One-Minute Book Reviews

February 26, 2009

2009 Delete Key Awards Finalist #1 – Denis Leary’s ‘Why We Suck’

Delete Key Awards Finalist #1 comes from Denis Leary’s Why We Suck: A Feel Good Guide to Staying Fat, Loud, Lazy and Stupid (Viking, 240 pp., $26.95):

The winner of the first-ever One-Minute Book Reviews visitors’ poll:
“I’ll take five Anna Nicole Smiths for every Martin Luther King.”

And the runner-up in the poll:
“The women [at the gym]? Paired off on adjacent treadmills or elliptical trainers – yak yakkety yick yak yic, yic yickety, yawbeddy jawbeddy – jic jak yick. Yicketty yacketty blah blah blah.”

Can we all agree that somebody needs to rescue the prose of the star of Rescue Me?

© 2009 Janice Harayda. All rights reserved.

February 21, 2009

You Be the Delete Key Awards Judge — First-Ever One-Minute Book Reviews Visitors Poll — What Is the Worst Line in Denis Leary’s ‘Why We Suck’?

Filed under: Delete Key Awards — 1minutebookreviewswordpresscom @ 9:06 pm
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Update at Sunday 9:15 p.m. Eastern Time: Right now it’s a dead heat between two of the quotes below. Although other posts will follow, the poll will remain open until 5 p.m. Wednesday. The results will appear Thursday, Feb. 26, when the 2009 Delete Key Awards shortlist is announced. Thanks for visiting One-Minute Book Reviews. Jan

On Thursday I’ll post the shortlist for the Third Annual Delete Key Awards for the year’s worst writing in books, and this year I wanted to let you choose one of the finalists. This sounded easy, because WordPress has added a polling tool called PollDaddy. And the obvious choice was to let you pick a line from Why We Suck, a collection of rants by Rescue Me star Denis Leary, because that one abounded with candidates for deletion.

But trying to get PollDaddy working was more stressful than the time I was trapped on a Manhattan subway while the police searched for a gunman on the tracks, because in that case the cops found the guy pretty quickly and the train started moving again. My attempt to get the poll working went on for days and involved a) visits to the WordPress Support Pages; b) e-mail to support@wordpress.com; and b) using the PollDaddy page on WordPress TV.

When I finally got the poll going, I saw that PollDaddy doesn’t provide enough space for the full fourth quote below which you can read here. Given all this, I’m not sure when I’ll do another survey, so if you want to tamper with the Delete Key Awards jury, this is your chance. Results of the poll will appear Thursday.

(c) 2009 Janice Harayda. All rights reserved.

www.twitter.com/janiceharayda

February 20, 2009

Vote for Denis Leary’s Worst Line – Which One Should be a Finalist for a Delete Key Award for the Year’s Worst Writing in Books?

Filed under: Delete Key Awards — 1minutebookreviewswordpresscom @ 1:19 am
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One or two lines usually stand out in books that are frontrunners for the Delete Key Awards for bad writing, the shortlist for which will be announced on Feb. 26. Then there’s Why We Suck: A Feel Good Guide to Staying Fat, Loud, Lazy and Stupid. (Viking, 240 pp., $26.95) by the comedian and Rescue Me star Denis Leary. You could practically tape pages from this one to a wall, throw darts, and come up with a winner.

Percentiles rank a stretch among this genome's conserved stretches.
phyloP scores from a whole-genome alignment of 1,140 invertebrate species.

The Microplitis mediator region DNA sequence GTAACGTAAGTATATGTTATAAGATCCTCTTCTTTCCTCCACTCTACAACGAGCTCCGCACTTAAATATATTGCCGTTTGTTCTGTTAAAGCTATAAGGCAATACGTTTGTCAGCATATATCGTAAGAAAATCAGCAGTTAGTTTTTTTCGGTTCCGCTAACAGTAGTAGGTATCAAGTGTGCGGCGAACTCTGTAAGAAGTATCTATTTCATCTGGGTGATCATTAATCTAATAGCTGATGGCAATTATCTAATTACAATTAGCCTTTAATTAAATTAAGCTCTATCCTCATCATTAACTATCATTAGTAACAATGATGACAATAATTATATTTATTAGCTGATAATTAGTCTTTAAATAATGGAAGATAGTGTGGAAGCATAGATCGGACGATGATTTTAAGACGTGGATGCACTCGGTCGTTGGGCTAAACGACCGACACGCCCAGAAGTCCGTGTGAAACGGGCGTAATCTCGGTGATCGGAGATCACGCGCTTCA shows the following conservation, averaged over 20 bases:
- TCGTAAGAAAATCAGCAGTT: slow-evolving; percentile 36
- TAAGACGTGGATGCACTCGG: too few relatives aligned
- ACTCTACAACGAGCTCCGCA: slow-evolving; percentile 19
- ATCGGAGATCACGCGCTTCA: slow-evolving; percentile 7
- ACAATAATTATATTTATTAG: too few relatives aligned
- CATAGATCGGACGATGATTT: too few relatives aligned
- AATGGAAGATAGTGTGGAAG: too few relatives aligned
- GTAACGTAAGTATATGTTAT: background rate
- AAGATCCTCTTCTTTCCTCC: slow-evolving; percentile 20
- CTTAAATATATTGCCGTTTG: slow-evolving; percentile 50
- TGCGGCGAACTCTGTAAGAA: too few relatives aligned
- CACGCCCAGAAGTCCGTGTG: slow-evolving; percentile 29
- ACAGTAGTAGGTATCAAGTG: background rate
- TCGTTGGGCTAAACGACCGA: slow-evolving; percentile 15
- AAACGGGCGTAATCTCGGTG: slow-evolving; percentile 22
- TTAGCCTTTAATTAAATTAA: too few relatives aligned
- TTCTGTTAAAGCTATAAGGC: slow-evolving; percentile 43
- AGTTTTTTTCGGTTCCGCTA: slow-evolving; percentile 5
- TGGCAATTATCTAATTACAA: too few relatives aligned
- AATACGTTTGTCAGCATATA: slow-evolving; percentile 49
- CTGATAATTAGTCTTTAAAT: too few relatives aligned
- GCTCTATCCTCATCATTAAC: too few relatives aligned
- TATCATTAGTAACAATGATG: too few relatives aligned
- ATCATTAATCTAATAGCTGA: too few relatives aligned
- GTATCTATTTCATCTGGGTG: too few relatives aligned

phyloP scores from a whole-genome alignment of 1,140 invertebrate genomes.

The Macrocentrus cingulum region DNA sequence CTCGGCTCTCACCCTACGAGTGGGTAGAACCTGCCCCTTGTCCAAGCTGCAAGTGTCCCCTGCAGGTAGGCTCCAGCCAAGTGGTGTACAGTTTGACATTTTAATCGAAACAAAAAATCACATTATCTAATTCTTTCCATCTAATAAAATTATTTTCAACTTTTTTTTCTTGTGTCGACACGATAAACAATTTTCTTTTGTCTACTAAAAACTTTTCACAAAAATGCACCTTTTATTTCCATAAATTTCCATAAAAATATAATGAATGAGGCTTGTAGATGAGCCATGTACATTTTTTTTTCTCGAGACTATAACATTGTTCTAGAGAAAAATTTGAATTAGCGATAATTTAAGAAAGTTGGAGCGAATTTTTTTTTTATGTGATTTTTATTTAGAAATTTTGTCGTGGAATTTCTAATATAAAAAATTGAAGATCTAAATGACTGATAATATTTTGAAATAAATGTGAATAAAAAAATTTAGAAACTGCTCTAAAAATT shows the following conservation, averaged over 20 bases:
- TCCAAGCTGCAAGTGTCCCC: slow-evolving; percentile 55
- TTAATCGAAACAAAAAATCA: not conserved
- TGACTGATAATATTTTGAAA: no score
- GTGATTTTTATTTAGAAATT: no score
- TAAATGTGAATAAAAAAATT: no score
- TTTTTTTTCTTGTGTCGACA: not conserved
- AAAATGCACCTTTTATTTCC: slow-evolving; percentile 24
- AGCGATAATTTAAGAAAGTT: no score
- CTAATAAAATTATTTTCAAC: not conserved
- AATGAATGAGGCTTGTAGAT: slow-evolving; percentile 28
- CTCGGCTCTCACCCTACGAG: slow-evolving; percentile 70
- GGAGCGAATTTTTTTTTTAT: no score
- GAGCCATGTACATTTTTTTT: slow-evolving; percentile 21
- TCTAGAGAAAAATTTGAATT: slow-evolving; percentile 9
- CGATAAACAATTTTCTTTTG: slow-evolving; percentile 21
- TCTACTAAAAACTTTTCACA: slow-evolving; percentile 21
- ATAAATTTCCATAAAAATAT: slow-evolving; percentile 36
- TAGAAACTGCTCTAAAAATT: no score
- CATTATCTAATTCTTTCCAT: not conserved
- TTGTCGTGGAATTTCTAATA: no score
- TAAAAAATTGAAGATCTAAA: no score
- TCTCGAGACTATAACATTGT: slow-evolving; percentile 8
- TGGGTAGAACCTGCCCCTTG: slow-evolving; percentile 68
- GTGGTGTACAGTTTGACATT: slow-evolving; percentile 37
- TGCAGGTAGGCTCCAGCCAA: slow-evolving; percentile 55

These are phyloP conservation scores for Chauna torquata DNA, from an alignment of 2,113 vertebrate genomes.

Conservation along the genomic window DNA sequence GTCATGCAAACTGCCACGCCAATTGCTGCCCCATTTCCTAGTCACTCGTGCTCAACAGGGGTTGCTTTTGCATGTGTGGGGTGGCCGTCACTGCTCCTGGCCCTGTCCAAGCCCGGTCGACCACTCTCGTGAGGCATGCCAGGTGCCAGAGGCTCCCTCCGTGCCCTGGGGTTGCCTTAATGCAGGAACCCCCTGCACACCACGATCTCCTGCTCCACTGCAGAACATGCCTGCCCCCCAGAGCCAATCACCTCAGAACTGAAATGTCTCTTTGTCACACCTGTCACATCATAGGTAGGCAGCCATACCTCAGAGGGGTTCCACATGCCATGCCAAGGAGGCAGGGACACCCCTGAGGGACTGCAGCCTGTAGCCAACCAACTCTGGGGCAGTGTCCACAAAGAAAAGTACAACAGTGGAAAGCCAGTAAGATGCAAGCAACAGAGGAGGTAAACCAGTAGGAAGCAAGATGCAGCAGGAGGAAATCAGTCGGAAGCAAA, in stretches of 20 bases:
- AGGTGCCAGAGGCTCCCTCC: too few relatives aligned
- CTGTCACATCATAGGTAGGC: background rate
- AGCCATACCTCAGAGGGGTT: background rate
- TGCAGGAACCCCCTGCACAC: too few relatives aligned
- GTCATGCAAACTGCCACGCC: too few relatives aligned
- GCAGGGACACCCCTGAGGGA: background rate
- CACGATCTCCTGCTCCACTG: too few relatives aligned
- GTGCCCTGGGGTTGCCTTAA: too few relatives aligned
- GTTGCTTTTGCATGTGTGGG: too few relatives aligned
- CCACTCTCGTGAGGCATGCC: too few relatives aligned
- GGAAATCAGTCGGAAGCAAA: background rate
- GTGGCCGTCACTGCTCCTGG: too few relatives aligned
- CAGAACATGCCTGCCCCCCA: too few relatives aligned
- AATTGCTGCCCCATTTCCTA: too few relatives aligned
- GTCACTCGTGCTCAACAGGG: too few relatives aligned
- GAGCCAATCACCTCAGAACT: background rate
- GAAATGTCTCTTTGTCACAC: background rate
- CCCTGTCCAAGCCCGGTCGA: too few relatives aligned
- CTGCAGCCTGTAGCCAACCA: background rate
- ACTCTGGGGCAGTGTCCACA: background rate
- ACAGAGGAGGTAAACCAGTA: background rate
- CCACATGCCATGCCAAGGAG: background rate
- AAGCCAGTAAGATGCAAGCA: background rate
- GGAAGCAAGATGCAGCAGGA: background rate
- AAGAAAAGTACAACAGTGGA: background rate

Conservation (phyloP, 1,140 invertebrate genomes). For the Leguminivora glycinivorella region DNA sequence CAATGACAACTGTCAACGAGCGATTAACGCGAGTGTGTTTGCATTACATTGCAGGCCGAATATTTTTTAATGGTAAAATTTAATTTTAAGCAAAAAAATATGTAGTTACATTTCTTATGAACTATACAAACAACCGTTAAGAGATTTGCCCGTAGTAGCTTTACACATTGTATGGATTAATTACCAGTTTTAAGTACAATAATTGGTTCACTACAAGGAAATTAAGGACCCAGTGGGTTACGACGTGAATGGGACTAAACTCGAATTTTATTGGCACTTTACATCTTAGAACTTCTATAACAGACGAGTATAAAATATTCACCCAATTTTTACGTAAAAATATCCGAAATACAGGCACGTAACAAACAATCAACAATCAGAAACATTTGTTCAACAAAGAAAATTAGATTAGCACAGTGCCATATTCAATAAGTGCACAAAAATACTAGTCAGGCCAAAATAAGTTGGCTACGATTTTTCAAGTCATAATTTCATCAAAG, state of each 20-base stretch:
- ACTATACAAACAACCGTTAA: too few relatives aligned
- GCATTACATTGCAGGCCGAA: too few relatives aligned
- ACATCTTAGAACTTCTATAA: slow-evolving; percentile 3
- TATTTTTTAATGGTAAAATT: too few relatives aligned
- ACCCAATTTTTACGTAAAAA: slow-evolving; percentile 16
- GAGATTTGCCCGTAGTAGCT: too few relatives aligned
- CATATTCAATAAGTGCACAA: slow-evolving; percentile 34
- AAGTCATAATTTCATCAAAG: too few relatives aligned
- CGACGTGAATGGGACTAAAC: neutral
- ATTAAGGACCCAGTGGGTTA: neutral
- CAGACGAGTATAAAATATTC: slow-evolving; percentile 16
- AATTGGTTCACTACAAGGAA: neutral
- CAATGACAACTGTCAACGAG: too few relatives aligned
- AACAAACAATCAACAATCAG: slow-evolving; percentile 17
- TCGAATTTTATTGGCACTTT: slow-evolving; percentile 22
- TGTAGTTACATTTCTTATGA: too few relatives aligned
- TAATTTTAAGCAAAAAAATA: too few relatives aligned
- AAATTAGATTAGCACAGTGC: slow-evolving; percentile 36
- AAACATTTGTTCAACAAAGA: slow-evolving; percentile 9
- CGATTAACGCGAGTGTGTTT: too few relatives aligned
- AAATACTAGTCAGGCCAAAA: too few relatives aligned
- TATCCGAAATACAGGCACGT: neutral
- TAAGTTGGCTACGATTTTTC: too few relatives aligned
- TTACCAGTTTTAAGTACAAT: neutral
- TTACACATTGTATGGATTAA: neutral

Can you help to select the worst line from among the many worthies in the book? Some of the candidates appear below. (In entry No. 4, asterisks replace words likely get this post blocked by library filters.)

1 “I’ll take five Anna Nicole Smiths for every Martin Luther King.”

2 “I don’t know a living man on this planet who DOESN’T have attention deficit disorder or spends [sic] at least twelve hours of each day thinking about his penis.”

3 “The women [at the gym]? Paired off on adjacent treadmills or elliptical trainers – yak yakkety yick yak yic, yic yickety, yawbeddy jawbeddy – jic jak yick. Yicketty yacketty blah blah blah.”

4 “Which is why I walk around now just wishing I could grab every other mouthy, misbehaved, spoiled and rotten little urchin I come across in airports and restaurants and just when I’m walking down the street – kids who are throwing snit fits in public as their disinterested or seemingly powerless parents stand off to the side and let the rest of us listen to the whining – I just once wanna grab them HARD by the flesh on their twiggy upper arms, that soft flesh that really hurts – and I mean grab them bruise-inducing, five-finger-indentation-left-behind hard – and whisper Clint Eastwood–style in their dirty little ear: Listen up and listen fast, punk, ’cause I’m only saying this one ****** time: yer gonna shut the **** up right now and start doing what yer dumb*** mom and dad say from here on in or a special van is gonna pull up one day and just pluck you right off the ****** street and drop your *** on a plane to Iraq where you will be dropped out of the sky with nuthin’ but a parachute and a bag of white rice – no cash, no toys, no more SpongeBob Square***– ya follow?”